On Saturday, February 20, 2016, the Arizona Commission on the Arts visited Tucson for an experiential Creative Aging workshop. Guest artists, Maria Genné and Jane Tygesson shared some of the latest research in Creative Aging and lead an interactive exploration of the different approaches used across the continuum of care.
Introduction and Approaches to Creative Aging
With guest artists Maria Genné and Jane Tygesson
Feb 20, 2016
9:30 am – 12:30 pm
Tucson Museum of Art, Education Center Auditorium
140 N Main Avenue
Tucson, AZ 85701
Join us in Tucson for this experiential workshop to learn more about Creative Aging and how arts engagement benefits older adults. Guest artists, Maria Genné and Jane Tygesson will share some of the latest research in Creative Aging and lead an interactive exploration of the different approaches used across the continuum of care. The workshop will also introduce possibilities for participatory art making in dance, music, visual arts, poetry and story, and participants will leave with concrete tools and ideas to use in their own programs and work.
Who should attend? Anyone interested in the vital relationship between the arts and quality of life for older adults, including aging or healthcare service organization staff, caregivers, volunteers, teaching artists, and arts organizations.
Maria Genné, MEd, Founder and Director of Kairos Alive!, is a dancer, choreographer and educator, recognized as a pioneering leader in the intergenerational interactive participatory performing arts, and arts and health fields. Her national award winning work to create interactive dance, music and story programs for intergenerational participants is designed to tap into the artistry and creativity of older adults and invite them to be central collaborators in the artistic process of dance, music and storytelling. Her 65+ choreography works are recognized for their ability to highlight the beauty of human experience through movement and story. In 2001, Maria developed the award winning program, The Dancing Heart™, featured in the PBS documentary, Arts and the Mind. This research based dance, music and story theater program is designed to tap into the artistry and creativity of older adults and invite them to be collaborators in the artistic process of dance, music and storytelling as well as create measurable health benefits for participants, and cost of care savings for providers. Other Kairos Alive! Choreography of Care™ innovations include the Intergenerational Dance Hall™ – a revival of the dance hall as the community intersection of artistic, physical and social involvement – designed for all ages (5-95) and abilities, with elders at the center, and Moving Well™ training in our methods.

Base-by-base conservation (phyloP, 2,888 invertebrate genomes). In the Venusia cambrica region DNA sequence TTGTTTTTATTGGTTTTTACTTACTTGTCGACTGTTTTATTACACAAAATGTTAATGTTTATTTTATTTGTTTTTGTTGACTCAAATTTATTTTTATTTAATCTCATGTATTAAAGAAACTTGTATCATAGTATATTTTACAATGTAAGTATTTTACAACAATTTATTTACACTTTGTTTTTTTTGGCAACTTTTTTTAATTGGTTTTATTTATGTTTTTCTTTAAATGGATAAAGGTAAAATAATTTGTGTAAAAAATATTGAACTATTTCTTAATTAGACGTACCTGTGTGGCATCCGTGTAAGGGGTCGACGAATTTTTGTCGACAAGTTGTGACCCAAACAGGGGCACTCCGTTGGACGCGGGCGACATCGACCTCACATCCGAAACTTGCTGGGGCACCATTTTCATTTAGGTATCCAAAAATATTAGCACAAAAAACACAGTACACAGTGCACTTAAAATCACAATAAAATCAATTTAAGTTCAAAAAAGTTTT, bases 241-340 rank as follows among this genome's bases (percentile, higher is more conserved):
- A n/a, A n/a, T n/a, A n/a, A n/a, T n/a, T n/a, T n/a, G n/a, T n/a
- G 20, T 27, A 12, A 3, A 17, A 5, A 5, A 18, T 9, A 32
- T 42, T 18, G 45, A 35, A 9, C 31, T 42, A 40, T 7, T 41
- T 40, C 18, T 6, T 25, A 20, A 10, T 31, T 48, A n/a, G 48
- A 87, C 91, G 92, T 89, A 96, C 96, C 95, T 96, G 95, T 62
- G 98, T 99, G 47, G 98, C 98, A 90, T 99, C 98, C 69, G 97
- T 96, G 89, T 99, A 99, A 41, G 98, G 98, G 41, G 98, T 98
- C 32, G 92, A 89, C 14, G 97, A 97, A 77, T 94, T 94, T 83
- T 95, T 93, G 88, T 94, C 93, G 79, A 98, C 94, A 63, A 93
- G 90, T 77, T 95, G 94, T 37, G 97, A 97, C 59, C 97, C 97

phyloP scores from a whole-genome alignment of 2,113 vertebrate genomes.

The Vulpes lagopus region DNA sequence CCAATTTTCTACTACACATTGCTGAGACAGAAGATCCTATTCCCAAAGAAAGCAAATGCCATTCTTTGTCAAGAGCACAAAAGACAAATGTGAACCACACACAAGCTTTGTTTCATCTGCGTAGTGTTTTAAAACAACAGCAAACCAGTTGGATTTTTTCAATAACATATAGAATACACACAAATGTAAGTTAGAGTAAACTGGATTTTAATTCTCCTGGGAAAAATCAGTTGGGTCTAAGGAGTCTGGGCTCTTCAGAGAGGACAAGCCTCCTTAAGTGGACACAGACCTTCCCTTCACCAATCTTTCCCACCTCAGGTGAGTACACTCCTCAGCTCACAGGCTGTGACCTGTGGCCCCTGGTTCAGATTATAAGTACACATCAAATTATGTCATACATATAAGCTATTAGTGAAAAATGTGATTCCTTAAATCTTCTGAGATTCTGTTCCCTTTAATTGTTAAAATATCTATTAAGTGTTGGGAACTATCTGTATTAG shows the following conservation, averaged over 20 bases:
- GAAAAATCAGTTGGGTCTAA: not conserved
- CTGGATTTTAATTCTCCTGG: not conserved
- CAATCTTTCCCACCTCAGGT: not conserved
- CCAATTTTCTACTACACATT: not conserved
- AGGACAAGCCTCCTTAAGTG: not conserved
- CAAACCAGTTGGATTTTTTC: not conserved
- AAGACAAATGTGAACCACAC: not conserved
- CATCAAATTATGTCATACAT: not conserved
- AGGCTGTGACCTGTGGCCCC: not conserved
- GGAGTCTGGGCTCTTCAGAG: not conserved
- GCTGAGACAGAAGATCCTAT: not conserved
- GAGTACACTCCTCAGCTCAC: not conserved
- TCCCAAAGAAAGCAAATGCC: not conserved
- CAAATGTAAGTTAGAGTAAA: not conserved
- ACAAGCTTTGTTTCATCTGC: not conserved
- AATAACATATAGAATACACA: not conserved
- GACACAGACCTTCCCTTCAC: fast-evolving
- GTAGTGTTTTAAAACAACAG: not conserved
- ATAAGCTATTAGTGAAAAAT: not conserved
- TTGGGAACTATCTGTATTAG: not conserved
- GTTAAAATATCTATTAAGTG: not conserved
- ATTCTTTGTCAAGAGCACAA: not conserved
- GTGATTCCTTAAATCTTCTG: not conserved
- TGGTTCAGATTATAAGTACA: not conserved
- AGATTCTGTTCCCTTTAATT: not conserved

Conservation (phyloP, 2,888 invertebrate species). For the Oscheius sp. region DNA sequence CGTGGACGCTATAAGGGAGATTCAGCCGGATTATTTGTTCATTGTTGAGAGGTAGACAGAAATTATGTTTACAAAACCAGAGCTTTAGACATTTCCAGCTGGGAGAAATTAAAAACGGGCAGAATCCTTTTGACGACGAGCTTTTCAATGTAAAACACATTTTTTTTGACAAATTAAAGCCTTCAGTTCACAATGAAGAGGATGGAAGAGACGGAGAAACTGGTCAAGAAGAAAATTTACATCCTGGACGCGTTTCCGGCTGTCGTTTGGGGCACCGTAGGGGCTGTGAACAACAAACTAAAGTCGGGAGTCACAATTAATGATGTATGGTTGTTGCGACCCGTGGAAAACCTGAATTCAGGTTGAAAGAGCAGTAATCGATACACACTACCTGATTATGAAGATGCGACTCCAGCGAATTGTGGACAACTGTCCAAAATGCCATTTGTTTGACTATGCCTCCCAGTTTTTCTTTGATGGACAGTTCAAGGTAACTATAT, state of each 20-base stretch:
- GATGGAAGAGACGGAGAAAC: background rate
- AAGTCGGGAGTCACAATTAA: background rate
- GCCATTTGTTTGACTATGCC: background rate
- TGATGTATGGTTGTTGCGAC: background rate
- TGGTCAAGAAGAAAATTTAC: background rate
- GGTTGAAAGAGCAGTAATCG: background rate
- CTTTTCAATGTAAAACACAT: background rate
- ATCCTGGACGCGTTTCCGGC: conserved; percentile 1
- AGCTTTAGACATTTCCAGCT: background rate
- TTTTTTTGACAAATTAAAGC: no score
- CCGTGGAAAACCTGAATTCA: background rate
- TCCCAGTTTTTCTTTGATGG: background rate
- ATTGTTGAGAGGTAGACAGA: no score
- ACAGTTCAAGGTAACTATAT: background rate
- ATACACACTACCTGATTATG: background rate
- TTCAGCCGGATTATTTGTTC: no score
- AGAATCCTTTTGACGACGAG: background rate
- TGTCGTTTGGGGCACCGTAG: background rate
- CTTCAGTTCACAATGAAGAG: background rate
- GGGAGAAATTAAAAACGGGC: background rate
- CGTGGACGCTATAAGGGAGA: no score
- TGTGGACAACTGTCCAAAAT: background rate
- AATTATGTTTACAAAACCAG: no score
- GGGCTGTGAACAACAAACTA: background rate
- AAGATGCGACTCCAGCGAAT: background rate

Jane Tygesson is the Founder of Opening Doors and author of the manual Opening Doors to Memory & Imagination to help museums create programs that engage the senses and spark conversation for people with memory loss. She co-founded the “Discover Your Story” program at the Minneapolis Institute of Arts (MIA) in 2008, which has brought more than 3,000 adults in the early and middle stages of Alzheimer’s into the museum with their families, friends, and care partners for interactive tours. Jane has spoken widely at conferences on the topic of arts and memory loss, including presentations at the National Art Education Association Conference, the National Docent Symposium, and the Association of Midwest Museums. Jane serves on the advisory boards for ArtSage and the Alzheimer’s Poetry Project MN, and served on the Early Stage Advisory Board for the Alzheimer’s Association Minnesota-North Dakota. In recent years, Jane has broadened her expertise beyond museum work to also include working with communities on how they can integrate the arts with an aging population, and consulting with individual arts organizations and senior living residences on how to create arts programming for seniors.
Photos (from left to right): photo courtesy of The Drawing Studio (Tucson); Arlene Lopez of South Tucson performs in Safos Dance Theatre’s “Las Comadres”, photo by Dominic AZ Bonuccelli, courtesy of Safos Dance Theatre; photo courtesy Musical Instrument Museum.